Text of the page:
• Huia, that is normal. Daylight not stolen. If you search for something like sunrise, solstice you will probably find a long explanation as there was for over here,
  • HuiaHuia Shipmate
    That's a relief :blush: What dissuaded me from asking Metservice was that I wasn't sure I would understand the answer.
  • A bad start to the day. Heavy cloud and rain when I planned on washing clothes. Taking my breakfast to the table, I bumped my smll stainless steel coffee plunger and it fell over, spilling half its content on the tiles.. Yes, kitchen and dining room tiles needed a wash, but now they need it even more.
  • Huia wrote: »
    That's a relief :blush: What dissuaded me from asking Metservice was that I wasn't sure I would understand the answer.
    Someone remarked to me (probably once a year) that curiously after the solstice the evenings get lighter but for a while the sun rises a bit later. I forget and have to be told again ...
  • MooMoo Kerygmania Host
    It happens with the winter solstice also.
  • HuiaHuia Shipmate
    That makes sense Moo. I don't monitor the times as closely then, and this is the first year I've tracked them as closely for winter.
  • Camped near Queenstown one summer when the kids were small. Because it is so far south of what we were used to there was the problem of getting the kids to bed at a reasonable hour, and it would have been hopeless calling two kids in when the others were racing round outside. So the mothers ganged up on them, and we all called them in together. Problem solved.
    In fact Queenstown is also west of Wellington, so rising and setting times from the Met Office were a bit out. Check on the map.
  • HuiaHuia Shipmate
    edited July 2019
    GG the sun rising and setting times given with the area forecast are specific to the location of the place, I just checked. I shouldn't have been surprised at the variation, having been at Oreti beach in Southland at sunset in December. I can't remember what time it was, but it was very late compared with here.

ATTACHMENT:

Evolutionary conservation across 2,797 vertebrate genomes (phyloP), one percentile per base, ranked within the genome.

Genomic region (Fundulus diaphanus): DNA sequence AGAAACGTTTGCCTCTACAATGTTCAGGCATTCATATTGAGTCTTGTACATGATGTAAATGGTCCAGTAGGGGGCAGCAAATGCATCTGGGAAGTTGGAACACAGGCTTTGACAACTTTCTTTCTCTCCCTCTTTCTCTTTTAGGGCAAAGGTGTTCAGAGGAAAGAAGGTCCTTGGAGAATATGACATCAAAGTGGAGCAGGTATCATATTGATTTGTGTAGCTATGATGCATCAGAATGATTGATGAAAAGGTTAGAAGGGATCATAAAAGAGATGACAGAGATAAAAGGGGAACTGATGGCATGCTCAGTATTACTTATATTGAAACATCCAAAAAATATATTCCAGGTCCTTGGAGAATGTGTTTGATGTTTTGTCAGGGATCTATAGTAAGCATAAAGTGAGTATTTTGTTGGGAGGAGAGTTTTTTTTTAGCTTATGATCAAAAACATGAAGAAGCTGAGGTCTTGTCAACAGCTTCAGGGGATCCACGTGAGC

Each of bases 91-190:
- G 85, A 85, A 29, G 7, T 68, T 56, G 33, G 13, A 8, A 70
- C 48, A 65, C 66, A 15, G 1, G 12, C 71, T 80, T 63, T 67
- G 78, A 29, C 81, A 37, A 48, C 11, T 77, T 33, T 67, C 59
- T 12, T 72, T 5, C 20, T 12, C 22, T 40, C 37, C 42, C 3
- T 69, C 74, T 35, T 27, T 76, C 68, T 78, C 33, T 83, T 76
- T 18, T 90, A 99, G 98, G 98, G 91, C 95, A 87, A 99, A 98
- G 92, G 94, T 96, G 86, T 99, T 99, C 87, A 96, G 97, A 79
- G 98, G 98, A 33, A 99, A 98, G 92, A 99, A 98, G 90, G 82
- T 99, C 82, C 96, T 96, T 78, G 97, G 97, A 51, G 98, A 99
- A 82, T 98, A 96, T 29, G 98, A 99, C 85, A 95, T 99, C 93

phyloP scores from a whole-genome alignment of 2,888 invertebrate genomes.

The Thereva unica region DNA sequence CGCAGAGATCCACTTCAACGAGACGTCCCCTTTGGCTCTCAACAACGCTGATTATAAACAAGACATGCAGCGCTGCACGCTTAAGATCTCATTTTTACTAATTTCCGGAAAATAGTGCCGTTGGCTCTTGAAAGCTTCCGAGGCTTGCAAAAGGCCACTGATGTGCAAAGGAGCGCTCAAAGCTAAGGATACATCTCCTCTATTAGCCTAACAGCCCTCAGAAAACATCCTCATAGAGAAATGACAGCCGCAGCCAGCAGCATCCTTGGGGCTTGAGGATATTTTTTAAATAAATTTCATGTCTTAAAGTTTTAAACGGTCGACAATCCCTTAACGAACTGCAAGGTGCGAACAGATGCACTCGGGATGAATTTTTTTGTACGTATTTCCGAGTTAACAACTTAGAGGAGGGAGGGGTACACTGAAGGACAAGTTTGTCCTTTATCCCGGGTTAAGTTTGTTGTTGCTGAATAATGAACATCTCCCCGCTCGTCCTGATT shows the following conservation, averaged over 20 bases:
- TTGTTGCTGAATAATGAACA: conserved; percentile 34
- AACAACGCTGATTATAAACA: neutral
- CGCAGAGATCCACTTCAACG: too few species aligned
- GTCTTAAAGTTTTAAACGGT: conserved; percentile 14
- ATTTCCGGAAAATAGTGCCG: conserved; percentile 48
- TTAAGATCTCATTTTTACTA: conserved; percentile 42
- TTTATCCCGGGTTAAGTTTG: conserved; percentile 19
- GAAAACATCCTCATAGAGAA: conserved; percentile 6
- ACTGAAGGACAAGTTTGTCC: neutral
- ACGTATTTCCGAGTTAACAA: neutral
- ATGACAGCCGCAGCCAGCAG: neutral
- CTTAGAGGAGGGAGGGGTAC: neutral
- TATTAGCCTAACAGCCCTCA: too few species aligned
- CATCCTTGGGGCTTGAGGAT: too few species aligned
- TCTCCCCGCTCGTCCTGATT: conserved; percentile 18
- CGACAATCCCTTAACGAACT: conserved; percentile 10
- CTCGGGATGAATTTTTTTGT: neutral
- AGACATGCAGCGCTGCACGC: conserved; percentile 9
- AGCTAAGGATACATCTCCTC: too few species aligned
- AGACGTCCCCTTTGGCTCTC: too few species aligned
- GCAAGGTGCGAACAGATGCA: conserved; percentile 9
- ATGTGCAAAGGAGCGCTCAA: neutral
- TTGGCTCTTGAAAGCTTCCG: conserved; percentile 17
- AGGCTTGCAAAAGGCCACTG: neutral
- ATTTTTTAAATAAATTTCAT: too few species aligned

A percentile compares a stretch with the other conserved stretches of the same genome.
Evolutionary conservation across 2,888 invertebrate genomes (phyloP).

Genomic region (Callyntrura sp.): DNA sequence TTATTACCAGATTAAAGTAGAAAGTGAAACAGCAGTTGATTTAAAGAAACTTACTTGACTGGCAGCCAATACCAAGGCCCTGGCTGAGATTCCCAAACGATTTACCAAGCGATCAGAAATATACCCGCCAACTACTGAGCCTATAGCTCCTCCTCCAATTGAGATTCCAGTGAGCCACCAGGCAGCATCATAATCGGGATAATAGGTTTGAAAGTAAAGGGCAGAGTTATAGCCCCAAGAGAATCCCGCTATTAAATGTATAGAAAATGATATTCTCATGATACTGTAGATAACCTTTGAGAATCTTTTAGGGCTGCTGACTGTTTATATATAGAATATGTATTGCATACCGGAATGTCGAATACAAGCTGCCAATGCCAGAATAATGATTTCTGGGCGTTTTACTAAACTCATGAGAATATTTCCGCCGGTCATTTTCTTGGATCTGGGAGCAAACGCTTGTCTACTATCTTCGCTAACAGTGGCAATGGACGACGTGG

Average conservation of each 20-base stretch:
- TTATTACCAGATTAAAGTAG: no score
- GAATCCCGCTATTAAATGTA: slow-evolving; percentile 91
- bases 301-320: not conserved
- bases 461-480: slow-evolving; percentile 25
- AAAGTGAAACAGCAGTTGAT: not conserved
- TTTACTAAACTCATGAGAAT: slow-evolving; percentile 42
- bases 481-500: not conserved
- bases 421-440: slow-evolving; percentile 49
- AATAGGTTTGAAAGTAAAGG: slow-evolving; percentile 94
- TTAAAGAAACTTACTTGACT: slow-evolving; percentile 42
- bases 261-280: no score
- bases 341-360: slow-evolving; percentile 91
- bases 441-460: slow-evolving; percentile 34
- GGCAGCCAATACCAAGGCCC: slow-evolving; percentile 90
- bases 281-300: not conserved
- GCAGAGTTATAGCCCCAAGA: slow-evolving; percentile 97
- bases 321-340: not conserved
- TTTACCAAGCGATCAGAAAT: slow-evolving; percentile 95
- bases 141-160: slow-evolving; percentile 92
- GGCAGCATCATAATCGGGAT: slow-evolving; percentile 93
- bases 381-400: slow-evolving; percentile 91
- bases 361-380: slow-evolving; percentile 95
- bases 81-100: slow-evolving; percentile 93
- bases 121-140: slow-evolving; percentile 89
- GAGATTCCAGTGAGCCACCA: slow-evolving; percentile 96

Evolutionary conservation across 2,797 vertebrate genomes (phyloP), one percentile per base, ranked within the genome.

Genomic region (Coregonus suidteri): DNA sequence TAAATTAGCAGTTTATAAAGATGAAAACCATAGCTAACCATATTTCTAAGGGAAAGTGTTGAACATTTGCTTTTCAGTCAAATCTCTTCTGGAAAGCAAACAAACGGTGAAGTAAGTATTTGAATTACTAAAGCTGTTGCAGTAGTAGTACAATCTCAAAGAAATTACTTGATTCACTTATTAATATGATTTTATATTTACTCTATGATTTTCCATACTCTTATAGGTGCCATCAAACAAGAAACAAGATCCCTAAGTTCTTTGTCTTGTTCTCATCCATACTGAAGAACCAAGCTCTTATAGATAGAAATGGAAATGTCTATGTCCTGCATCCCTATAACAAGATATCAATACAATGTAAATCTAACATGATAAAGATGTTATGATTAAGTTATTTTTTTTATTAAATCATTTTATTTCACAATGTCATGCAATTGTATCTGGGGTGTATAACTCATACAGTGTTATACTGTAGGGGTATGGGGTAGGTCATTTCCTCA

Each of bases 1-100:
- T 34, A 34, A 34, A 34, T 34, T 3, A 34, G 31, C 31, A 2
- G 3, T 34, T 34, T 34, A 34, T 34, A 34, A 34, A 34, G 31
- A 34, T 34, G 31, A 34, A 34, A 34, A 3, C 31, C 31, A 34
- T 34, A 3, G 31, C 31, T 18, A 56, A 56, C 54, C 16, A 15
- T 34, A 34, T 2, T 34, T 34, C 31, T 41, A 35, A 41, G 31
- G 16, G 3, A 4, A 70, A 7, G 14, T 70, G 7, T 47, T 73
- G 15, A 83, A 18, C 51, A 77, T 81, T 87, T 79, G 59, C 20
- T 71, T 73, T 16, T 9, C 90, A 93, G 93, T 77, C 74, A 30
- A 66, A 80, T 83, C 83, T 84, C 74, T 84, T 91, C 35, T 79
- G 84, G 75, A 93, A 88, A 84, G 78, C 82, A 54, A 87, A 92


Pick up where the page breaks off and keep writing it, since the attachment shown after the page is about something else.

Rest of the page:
• ZappaZappa Ecclesiantics Host
    Though I'm currently in the Western Isles, the sun sets at out "Souther than 45" pad just before 2.00 p.m. But that's because we're on the south east slope of a reasonably big hill (it would be a flippin' mountain in Oz)
  • PigletPiglet All Saints Host, Circus Host
    I was thinking 2 p.m. sounds very early for sunset at 45° from the equator - where I grew up at 59° north, even on the shortest day the sun doesn't set until 3:15.

    Then again, in the summer it barely sets at all ... :heart:

    I've just realised - now you're about the same distance south of the equator as I am north of it (45.96°).
  • ZappaZappa Ecclesiantics Host
    I'm convinced the earth is a disk. Head beyond 46 N or S and we simply fall off. I'm not going.

    [Not actually true: my work takes me to Rakiura (Stewart Island) which resides at 47°00′S 167°50′E]
  • HuiaHuia Shipmate
    I spent a week in Rakiura while my house was being fixed after the quakes. I'd love to go back again for a visit. A local told me that it's been known for summer visitors to fall in love with the place, buy a house, then change their minds when winter hit.